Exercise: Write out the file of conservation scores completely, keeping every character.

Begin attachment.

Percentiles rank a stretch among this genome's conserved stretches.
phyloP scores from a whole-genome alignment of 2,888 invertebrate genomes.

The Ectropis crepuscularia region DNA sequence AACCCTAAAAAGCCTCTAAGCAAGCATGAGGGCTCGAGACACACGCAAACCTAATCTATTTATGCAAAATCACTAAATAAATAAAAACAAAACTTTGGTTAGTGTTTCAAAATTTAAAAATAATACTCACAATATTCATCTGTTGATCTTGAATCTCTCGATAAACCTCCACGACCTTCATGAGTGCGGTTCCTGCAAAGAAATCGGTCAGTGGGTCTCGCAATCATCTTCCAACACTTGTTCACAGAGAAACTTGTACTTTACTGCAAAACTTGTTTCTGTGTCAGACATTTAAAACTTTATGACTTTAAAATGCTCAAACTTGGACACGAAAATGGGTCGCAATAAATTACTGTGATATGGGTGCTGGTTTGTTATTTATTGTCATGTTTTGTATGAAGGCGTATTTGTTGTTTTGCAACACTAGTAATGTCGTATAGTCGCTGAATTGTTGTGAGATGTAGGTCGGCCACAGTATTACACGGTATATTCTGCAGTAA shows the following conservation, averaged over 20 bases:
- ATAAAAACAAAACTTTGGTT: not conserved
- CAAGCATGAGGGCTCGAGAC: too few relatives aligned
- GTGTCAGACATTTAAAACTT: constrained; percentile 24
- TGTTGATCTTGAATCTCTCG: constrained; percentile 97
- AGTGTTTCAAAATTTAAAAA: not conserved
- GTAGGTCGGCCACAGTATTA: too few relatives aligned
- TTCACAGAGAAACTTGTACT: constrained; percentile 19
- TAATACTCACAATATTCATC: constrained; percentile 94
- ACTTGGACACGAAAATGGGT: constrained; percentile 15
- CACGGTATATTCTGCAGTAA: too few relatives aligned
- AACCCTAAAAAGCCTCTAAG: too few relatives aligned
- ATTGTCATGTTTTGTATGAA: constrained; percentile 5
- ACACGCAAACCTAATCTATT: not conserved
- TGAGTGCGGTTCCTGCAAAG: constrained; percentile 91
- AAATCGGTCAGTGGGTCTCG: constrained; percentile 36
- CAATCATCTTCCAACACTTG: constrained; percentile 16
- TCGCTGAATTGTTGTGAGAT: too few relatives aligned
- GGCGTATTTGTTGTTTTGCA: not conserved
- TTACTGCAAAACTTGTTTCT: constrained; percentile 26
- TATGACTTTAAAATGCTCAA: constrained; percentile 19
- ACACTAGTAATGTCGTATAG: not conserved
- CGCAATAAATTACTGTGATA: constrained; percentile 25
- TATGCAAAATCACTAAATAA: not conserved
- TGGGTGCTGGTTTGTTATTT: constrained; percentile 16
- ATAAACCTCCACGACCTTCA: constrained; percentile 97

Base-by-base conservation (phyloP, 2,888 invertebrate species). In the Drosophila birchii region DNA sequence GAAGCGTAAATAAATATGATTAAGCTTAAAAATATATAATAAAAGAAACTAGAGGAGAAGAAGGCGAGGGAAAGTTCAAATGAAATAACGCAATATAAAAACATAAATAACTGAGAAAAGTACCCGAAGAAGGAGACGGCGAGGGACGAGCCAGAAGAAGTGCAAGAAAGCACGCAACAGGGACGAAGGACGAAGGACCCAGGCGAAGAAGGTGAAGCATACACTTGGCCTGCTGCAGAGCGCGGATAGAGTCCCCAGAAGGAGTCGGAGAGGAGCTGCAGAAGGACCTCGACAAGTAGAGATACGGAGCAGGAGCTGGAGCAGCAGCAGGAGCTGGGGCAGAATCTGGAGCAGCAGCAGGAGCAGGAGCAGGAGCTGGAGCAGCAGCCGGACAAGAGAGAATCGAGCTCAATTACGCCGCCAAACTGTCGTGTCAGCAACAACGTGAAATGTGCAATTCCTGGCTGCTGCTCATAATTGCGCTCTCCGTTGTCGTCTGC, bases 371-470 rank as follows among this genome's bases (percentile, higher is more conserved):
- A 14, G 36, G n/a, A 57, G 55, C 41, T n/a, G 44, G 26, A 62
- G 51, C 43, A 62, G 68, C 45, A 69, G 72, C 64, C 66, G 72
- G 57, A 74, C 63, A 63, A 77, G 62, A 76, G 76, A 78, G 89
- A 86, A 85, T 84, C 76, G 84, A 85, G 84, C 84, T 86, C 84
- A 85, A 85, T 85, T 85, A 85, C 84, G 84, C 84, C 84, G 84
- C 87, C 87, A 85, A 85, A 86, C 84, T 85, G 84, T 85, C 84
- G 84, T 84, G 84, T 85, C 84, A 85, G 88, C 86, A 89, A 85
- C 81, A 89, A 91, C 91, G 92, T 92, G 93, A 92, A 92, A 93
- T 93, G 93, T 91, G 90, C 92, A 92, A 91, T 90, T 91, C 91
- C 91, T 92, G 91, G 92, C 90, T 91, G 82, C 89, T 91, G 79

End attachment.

Percentiles rank a stretch among this genome's conserved stretches.
phyloP scores from a whole-genome alignment of 2,888 invertebrate genomes.

The Ectropis crepuscularia region DNA sequence AACCCTAAAAAGCCTCTAAGCAAGCATGAGGGCTCGAGACACACGCAAACCTAATCTATTTATGCAAAATCACTAAATAAATAAAAACAAAACTTTGGTTAGTGTTTCAAAATTTAAAAATAATACTCACAATATTCATCTGTTGATCTTGAATCTCTCGATAAACCTCCACGACCTTCATGAGTGCGGTTCCTGCAAAGAAATCGGTCAGTGGGTCTCGCAATCATCTTCCAACACTTGTTCACAGAGAAACTTGTACTTTACTGCAAAACTTGTTTCTGTGTCAGACATTTAAAACTTTATGACTTTAAAATGCTCAAACTTGGACACGAAAATGGGTCGCAATAAATTACTGTGATATGGGTGCTGGTTTGTTATTTATTGTCATGTTTTGTATGAAGGCGTATTTGTTGTTTTGCAACACTAGTAATGTCGTATAGTCGCTGAATTGTTGTGAGATGTAGGTCGGCCACAGTATTACACGGTATATTCTGCAGTAA shows the following conservation, averaged over 20 bases:
- ATAAAAACAAAACTTTGGTT: not conserved
- CAAGCATGAGGGCTCGAGAC: too few relatives aligned
- GTGTCAGACATTTAAAACTT: constrained; percentile 24
- TGTTGATCTTGAATCTCTCG: constrained; percentile 97
- AGTGTTTCAAAATTTAAAAA: not conserved
- GTAGGTCGGCCACAGTATTA: too few relatives aligned
- TTCACAGAGAAACTTGTACT: constrained; percentile 19
- TAATACTCACAATATTCATC: constrained; percentile 94
- ACTTGGACACGAAAATGGGT: constrained; percentile 15
- CACGGTATATTCTGCAGTAA: too few relatives aligned
- AACCCTAAAAAGCCTCTAAG: too few relatives aligned
- ATTGTCATGTTTTGTATGAA: constrained; percentile 5
- ACACGCAAACCTAATCTATT: not conserved
- TGAGTGCGGTTCCTGCAAAG: constrained; percentile 91
- AAATCGGTCAGTGGGTCTCG: constrained; percentile 36
- CAATCATCTTCCAACACTTG: constrained; percentile 16
- TCGCTGAATTGTTGTGAGAT: too few relatives aligned
- GGCGTATTTGTTGTTTTGCA: not conserved
- TTACTGCAAAACTTGTTTCT: constrained; percentile 26
- TATGACTTTAAAATGCTCAA: constrained; percentile 19
- ACACTAGTAATGTCGTATAG: not conserved
- CGCAATAAATTACTGTGATA: constrained; percentile 25
- TATGCAAAATCACTAAATAA: not conserved
- TGGGTGCTGGTTTGTTATTT: constrained; percentile 16
- ATAAACCTCCACGACCTTCA: constrained; percentile 97

Base-by-base conservation (phyloP, 2,888 invertebrate species). In the Drosophila birchii region DNA sequence GAAGCGTAAATAAATATGATTAAGCTTAAAAATATATAATAAAAGAAACTAGAGGAGAAGAAGGCGAGGGAAAGTTCAAATGAAATAACGCAATATAAAAACATAAATAACTGAGAAAAGTACCCGAAGAAGGAGACGGCGAGGGACGAGCCAGAAGAAGTGCAAGAAAGCACGCAACAGGGACGAAGGACGAAGGACCCAGGCGAAGAAGGTGAAGCATACACTTGGCCTGCTGCAGAGCGCGGATAGAGTCCCCAGAAGGAGTCGGAGAGGAGCTGCAGAAGGACCTCGACAAGTAGAGATACGGAGCAGGAGCTGGAGCAGCAGCAGGAGCTGGGGCAGAATCTGGAGCAGCAGCAGGAGCAGGAGCAGGAGCTGGAGCAGCAGCCGGACAAGAGAGAATCGAGCTCAATTACGCCGCCAAACTGTCGTGTCAGCAACAACGTGAAATGTGCAATTCCTGGCTGCTGCTCATAATTGCGCTCTCCGTTGTCGTCTGC, bases 371-470 rank as follows among this genome's bases (percentile, higher is more conserved):
- A 14, G 36, G n/a, A 57, G 55, C 41, T n/a, G 44, G 26, A 62
- G 51, C 43, A 62, G 68, C 45, A 69, G 72, C 64, C 66, G 72
- G 57, A 74, C 63, A 63, A 77, G 62, A 76, G 76, A 78, G 89
- A 86, A 85, T 84, C 76, G 84, A 85, G 84, C 84, T 86, C 84
- A 85, A 85, T 85, T 85, A 85, C 84, G 84, C 84, C 84, G 84
- C 87, C 87, A 85, A 85, A 86, C 84, T 85, G 84, T 85, C 84
- G 84, T 84, G 84, T 85, C 84, A 85, G 88, C 86, A 89, A 85
- C 81, A 89, A 91, C 91, G 92, T 92, G 93, A 92, A 92, A 93
- T 93, G 93, T 91, G 90, C 92, A 92, A 91, T 90, T 91, C 91
- C 91, T 92, G 91, G 92, C 90, T 91, G 82, C 89, T 91, G 79